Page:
Rising above the heart of Helena is Mount Helena, preserved as a city park.
As one might imagine, the park is very popular, especially with hikers bound for the summit and families out for a stroll and a picnic, and climbers are one of several user groups enjoying the park.
The climbing here is sport on limestone. To the best of my knowledge, it is all single-pitch with the exception of Ansley's Way, a 2-pitch 5.6 at the Sunset Slab crag.
There are five developed crags. From left to right as one approaches: Water Streak, Vigilante Wall, Red Slab, Whit's Wall, and Sunset Slab.
Routes range from 5.6 to 5.13-.
After rope-soloing in Avalanche Gulch in the morning and at Blue Cloud midday, I headed out here in the late afternoon to climb Ansley's Way since I'll take multi-pitch over single when I can get it, and I ended up having time to solo-lead all six routes at Sunset Slab before it got dark. So, I will add pages for Sunset Slab and Ansley's Way.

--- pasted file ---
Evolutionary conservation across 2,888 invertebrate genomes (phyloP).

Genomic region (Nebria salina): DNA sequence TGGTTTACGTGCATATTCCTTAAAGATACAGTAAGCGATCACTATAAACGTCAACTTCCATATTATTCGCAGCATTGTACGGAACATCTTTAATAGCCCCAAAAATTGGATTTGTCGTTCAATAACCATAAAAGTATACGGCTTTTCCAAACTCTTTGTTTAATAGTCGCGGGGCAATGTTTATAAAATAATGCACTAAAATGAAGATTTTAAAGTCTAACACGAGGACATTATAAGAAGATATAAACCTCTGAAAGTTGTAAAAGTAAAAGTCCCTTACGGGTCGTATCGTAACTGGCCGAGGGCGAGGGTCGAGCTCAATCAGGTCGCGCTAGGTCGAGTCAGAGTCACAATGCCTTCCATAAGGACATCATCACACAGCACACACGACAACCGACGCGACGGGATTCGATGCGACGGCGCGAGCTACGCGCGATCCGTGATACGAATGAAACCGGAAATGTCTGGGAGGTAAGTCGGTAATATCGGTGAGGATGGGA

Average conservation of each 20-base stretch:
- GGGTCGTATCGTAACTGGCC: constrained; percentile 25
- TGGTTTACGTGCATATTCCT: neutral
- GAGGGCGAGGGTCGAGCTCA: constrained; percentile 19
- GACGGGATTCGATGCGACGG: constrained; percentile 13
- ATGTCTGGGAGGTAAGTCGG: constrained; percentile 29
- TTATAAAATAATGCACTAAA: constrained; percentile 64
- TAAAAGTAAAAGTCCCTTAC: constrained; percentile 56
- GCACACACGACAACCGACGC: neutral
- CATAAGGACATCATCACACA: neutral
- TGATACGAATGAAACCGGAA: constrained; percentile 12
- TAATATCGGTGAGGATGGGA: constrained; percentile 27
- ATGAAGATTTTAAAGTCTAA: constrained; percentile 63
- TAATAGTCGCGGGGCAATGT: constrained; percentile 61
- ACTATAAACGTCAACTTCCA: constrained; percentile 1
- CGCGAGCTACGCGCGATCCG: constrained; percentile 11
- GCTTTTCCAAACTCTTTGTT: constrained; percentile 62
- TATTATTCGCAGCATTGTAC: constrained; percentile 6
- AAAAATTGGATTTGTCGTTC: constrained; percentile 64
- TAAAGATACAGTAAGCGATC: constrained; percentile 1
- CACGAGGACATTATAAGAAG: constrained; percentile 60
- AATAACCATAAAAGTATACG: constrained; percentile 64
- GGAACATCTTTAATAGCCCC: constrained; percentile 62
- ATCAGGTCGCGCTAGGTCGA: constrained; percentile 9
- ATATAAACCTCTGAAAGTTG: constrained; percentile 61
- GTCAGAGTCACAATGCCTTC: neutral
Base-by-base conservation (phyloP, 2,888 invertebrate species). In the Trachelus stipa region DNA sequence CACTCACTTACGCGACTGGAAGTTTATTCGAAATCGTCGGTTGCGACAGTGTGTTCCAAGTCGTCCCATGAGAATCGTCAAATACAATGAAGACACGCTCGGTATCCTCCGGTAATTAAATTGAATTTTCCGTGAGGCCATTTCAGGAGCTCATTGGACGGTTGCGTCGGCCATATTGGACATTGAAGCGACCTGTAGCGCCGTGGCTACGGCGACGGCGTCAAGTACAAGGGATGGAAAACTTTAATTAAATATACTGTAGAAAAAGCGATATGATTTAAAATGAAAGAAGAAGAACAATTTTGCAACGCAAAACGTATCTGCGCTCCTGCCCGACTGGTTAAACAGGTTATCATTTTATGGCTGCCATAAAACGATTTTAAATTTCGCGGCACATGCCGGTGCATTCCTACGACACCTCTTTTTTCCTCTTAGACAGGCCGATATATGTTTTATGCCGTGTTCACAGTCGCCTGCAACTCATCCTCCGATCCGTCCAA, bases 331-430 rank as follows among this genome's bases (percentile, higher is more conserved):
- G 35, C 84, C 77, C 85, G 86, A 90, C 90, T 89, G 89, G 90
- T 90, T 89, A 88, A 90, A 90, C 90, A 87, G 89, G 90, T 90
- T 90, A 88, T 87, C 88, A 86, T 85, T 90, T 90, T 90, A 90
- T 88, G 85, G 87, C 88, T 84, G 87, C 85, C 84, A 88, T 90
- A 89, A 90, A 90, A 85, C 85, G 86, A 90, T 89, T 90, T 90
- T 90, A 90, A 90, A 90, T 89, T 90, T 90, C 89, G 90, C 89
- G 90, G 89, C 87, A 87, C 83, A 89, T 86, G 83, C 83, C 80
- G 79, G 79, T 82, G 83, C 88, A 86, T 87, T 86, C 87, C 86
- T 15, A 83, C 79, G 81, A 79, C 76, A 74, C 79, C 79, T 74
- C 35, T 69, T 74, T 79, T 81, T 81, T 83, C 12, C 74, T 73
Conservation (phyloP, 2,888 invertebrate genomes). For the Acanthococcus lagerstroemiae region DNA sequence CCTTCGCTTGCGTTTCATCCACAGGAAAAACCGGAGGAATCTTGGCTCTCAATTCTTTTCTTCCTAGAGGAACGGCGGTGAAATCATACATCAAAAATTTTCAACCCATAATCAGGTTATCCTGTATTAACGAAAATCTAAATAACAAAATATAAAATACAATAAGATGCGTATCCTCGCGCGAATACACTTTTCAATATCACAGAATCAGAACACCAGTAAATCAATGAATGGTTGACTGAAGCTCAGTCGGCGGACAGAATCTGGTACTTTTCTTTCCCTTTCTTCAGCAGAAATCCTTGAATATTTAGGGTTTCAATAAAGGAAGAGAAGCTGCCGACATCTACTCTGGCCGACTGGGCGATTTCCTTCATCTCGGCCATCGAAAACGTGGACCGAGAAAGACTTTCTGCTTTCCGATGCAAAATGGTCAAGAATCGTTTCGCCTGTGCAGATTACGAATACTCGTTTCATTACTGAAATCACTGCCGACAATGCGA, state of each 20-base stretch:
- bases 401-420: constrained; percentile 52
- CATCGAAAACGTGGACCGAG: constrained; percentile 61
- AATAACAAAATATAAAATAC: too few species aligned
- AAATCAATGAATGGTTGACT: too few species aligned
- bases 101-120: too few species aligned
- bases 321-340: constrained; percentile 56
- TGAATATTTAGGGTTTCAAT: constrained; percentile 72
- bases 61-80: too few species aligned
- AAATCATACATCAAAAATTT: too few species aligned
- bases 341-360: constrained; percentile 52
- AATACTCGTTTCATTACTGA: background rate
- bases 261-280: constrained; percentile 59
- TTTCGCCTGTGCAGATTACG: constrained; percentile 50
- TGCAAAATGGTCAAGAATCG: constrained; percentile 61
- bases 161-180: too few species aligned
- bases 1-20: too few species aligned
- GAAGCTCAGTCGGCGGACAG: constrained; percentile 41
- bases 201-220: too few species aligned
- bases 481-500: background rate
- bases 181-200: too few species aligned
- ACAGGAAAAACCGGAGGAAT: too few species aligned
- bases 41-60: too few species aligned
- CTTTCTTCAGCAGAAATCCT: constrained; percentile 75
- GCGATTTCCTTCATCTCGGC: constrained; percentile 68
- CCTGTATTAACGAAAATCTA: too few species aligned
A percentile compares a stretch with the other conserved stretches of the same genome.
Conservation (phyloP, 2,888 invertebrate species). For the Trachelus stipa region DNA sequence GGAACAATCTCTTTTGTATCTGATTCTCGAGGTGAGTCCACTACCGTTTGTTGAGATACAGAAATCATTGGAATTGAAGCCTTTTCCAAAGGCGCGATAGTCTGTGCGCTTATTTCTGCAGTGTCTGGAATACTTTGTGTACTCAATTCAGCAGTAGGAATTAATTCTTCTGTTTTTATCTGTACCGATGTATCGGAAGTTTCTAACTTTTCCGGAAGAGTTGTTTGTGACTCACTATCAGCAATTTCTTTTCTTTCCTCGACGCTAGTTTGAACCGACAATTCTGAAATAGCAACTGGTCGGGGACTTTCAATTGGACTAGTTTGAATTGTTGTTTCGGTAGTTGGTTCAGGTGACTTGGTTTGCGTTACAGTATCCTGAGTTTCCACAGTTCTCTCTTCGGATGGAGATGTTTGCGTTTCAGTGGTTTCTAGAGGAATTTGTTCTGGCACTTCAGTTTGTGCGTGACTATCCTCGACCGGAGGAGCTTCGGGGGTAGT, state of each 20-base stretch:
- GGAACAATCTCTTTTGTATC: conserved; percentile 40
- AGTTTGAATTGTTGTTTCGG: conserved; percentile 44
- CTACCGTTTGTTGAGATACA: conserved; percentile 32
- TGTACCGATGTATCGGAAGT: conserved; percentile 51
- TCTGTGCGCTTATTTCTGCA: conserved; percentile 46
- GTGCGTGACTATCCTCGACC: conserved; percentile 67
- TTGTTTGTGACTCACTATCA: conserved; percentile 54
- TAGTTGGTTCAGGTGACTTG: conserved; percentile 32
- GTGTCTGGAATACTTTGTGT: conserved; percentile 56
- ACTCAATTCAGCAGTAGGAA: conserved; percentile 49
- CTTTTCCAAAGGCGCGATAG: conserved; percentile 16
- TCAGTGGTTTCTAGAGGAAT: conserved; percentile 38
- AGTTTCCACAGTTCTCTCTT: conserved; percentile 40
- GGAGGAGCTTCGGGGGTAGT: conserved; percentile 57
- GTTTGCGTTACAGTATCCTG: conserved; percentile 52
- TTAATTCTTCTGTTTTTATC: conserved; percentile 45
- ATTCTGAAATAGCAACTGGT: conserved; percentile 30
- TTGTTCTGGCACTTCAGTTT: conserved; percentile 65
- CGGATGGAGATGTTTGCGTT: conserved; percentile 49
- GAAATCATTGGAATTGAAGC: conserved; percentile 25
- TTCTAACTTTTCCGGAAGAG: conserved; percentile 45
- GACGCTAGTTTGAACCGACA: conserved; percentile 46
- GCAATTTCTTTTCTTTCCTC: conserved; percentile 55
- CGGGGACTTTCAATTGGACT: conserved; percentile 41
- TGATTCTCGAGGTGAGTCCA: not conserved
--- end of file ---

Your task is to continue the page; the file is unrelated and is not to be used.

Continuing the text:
The photo below is linked from Mountain Project and is by Brad Maddock.
This page does not cover the summit of the peak although the trail accessing the climbing areas does ultimately lead to the summit. If someone wants to make a page covering the summit, I will happily rework this page and attach the new one.
Basic statistics on reaching the summit via the 1906 Trail: 2.9 miles, 1023' elevation gain (both one-way).
Follow signs or Google Maps to the Mount Helena City Park. From the parking lot, pick up the main trail leaving it, which is 1906 Trail and leads you to the crags. The crags begin just after you pass the cave at Devil's Kitchen. Expect a moderately strenuous hike of 20-30 minutes.
Follow posted regulations.
Any new route development requires permission from the City of Helena. Don't be a rogue bolter and risk access for everyone else.
None. The park is day-use only. If you need to camp, you will have to drive out to nearby National Forest land.
Children refers to the set of objects that logically fall under a given object. For example, the
Aconcagua mountain page is a child of the 'Aconcagua Group' and the 'Seven Summits.' The
Aconcagua mountain itself has many routes, photos, and trip reports as children.